Modern Monetary Theory should be anathema to bond investors, with its permissive license on government spending. But some finance luminaries are warming to the once-fringe idea.

The proposition that countries with their own floating currencies can’t run out of money augurs a world of rising public debt, given the MMT mantra to expand fiscal policy if inflation stays low. Over in America, it’s energizing socialists in their call for new trillion-dollar programs.

Right now, investors are paying little heed to swelling national debt amid a blistering bond rally. Benchmark 10-year Treasury yields have been flirting with 2% while the federal-debt-to-GDP ratio holds above 100%. Debt levels in Japan are the highest in the world while yields remain lower than almost everywhere.

It’s all spurring seasoned managers to mull whether MMT offers a smarter guide on the link between fiscal policy and the market, as inflation and bond vigilantes go missing.

“The initial take is ‘Oh my God!’” said Andrew Bosomworth, a money manager at Pimco. “But then again, I go to Japan and I’m struggling to find the inflation, and I’m struggling to find the risk premia priced into government bonds because of this high ongoing public deficit. The initial thoughts about MMT are potentially not fully justified.”

Central banks across the developed world have bought up giant chunks of government bonds, and experimented with interest rates near the effective lower-bound. Yet price pressures predicted by critics never arrived. Meanwhile, monetary officials concede their firepower will be more limited in the next downturn with conventional tools. All that is causing some investors to entertain the once-heretical notion of outright monetary financing.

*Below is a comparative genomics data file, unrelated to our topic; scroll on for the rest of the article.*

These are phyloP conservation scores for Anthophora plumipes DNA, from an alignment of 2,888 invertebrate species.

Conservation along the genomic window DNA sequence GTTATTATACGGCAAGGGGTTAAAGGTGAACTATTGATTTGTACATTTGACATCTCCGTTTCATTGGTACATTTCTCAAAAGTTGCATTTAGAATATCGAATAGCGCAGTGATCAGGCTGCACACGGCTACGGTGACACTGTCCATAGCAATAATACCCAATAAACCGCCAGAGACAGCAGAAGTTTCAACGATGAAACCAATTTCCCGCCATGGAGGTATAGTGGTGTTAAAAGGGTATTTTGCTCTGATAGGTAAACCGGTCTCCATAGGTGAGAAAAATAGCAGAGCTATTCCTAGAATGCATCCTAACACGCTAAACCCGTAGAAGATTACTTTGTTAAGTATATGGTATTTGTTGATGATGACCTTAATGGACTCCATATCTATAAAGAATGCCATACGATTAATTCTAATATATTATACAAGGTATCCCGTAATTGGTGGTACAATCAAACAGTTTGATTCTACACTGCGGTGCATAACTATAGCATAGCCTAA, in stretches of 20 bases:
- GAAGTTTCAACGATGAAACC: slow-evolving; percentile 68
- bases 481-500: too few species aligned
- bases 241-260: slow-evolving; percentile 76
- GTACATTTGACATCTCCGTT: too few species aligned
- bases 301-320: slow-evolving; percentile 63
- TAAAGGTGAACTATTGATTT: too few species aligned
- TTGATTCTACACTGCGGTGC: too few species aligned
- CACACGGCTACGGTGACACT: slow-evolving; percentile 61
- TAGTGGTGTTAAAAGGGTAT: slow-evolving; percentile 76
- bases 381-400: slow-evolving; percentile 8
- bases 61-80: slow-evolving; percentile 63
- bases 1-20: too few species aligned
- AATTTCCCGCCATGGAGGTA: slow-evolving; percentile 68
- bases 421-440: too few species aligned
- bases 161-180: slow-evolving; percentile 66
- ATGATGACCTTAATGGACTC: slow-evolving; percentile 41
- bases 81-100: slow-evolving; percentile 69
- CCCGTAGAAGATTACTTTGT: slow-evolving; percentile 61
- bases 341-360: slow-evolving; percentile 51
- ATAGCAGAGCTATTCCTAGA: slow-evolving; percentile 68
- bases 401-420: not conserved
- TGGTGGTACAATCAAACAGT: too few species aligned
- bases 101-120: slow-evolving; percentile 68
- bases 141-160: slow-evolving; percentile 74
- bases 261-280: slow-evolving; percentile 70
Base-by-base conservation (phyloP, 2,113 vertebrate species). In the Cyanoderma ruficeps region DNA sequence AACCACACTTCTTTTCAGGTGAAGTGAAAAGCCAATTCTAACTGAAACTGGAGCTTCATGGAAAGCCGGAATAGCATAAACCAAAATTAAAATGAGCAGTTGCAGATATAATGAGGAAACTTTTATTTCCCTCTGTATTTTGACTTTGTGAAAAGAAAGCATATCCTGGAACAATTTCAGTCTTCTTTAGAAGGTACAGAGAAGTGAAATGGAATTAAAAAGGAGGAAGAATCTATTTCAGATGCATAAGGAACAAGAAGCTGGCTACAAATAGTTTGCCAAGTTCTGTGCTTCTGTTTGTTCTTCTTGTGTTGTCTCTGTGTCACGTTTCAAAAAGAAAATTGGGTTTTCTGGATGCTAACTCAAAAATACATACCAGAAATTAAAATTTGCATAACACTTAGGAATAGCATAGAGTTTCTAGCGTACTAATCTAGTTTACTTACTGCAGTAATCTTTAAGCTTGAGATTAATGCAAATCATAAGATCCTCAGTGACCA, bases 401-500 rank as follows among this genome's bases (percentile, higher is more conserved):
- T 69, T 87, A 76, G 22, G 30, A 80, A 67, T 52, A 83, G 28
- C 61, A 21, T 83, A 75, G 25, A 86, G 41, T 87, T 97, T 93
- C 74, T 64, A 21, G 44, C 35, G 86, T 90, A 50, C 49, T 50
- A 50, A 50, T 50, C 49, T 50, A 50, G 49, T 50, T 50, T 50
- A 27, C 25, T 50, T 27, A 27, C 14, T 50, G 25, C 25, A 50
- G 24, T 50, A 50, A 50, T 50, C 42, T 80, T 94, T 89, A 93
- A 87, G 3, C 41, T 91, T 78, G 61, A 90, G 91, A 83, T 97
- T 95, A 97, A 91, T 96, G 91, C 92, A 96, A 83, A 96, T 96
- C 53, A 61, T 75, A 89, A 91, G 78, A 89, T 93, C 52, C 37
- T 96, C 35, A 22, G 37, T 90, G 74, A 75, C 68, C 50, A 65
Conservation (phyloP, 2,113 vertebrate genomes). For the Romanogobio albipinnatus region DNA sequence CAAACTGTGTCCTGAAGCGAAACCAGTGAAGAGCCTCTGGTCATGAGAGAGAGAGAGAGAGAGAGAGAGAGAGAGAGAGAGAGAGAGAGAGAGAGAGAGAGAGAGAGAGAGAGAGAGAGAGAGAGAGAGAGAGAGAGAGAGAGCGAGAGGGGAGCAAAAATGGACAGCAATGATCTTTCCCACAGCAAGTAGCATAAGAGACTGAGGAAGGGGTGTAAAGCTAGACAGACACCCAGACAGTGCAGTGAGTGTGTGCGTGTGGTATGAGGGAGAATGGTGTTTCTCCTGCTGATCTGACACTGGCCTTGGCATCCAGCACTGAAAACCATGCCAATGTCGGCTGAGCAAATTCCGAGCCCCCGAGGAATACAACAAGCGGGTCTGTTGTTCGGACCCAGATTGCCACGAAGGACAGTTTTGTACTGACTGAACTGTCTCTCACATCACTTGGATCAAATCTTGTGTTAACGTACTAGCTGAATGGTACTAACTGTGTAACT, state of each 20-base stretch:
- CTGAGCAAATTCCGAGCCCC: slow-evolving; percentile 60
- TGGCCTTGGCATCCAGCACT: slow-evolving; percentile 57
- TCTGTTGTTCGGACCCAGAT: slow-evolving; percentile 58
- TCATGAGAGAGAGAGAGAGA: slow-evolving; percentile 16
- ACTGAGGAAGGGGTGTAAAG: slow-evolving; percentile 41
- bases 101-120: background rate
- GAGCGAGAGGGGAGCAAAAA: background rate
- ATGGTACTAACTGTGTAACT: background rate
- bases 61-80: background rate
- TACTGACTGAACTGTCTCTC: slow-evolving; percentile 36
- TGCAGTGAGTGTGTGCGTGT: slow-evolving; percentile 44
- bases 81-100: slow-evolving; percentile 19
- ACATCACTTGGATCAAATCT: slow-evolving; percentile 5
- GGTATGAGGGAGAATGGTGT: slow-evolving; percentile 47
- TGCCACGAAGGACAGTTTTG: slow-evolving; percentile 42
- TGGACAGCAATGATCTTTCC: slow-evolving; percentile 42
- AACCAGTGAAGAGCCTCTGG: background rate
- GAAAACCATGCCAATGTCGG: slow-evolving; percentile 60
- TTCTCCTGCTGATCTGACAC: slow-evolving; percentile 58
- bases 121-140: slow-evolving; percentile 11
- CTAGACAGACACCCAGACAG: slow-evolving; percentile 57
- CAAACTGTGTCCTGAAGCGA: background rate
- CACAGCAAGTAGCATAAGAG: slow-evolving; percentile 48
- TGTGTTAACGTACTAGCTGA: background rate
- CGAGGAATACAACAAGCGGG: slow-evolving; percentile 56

It’s “inevitable” something like MMT will replace conventional central banking, said billionaire fund manager Ray Dalio in a recent LinkedIn post. New measures bypassing the sale of bonds including “helicopter money” -- giving cash straight to the public -- were options in the new world, he said.

Negative Yields
Policy makers and a slew of Wall Street voices fret that the MMT framework has few binding constraints on fiscal policy which targets full employment and inflation, the traditional domain of monetary authorities.

“The whatever-we-can approach to policy, which may involve application of Modern Monetary Theory professing an unlimited capacity to ease fiscal policy if financed by the central bank, won’t be costless,” wrote John Normand, head of cross-asset fundamental strategy at JPMorgan Chase & Co in a note.

Federal Reserve Chair Jerome Powell has described the theory as simply “wrong.” Incoming European Central Bank President Christine Lagarde has issued more mollifying commentary, stating it could “possibly work for a short period of time.” She’s also called on governments to weigh fiscal support in the next slump.

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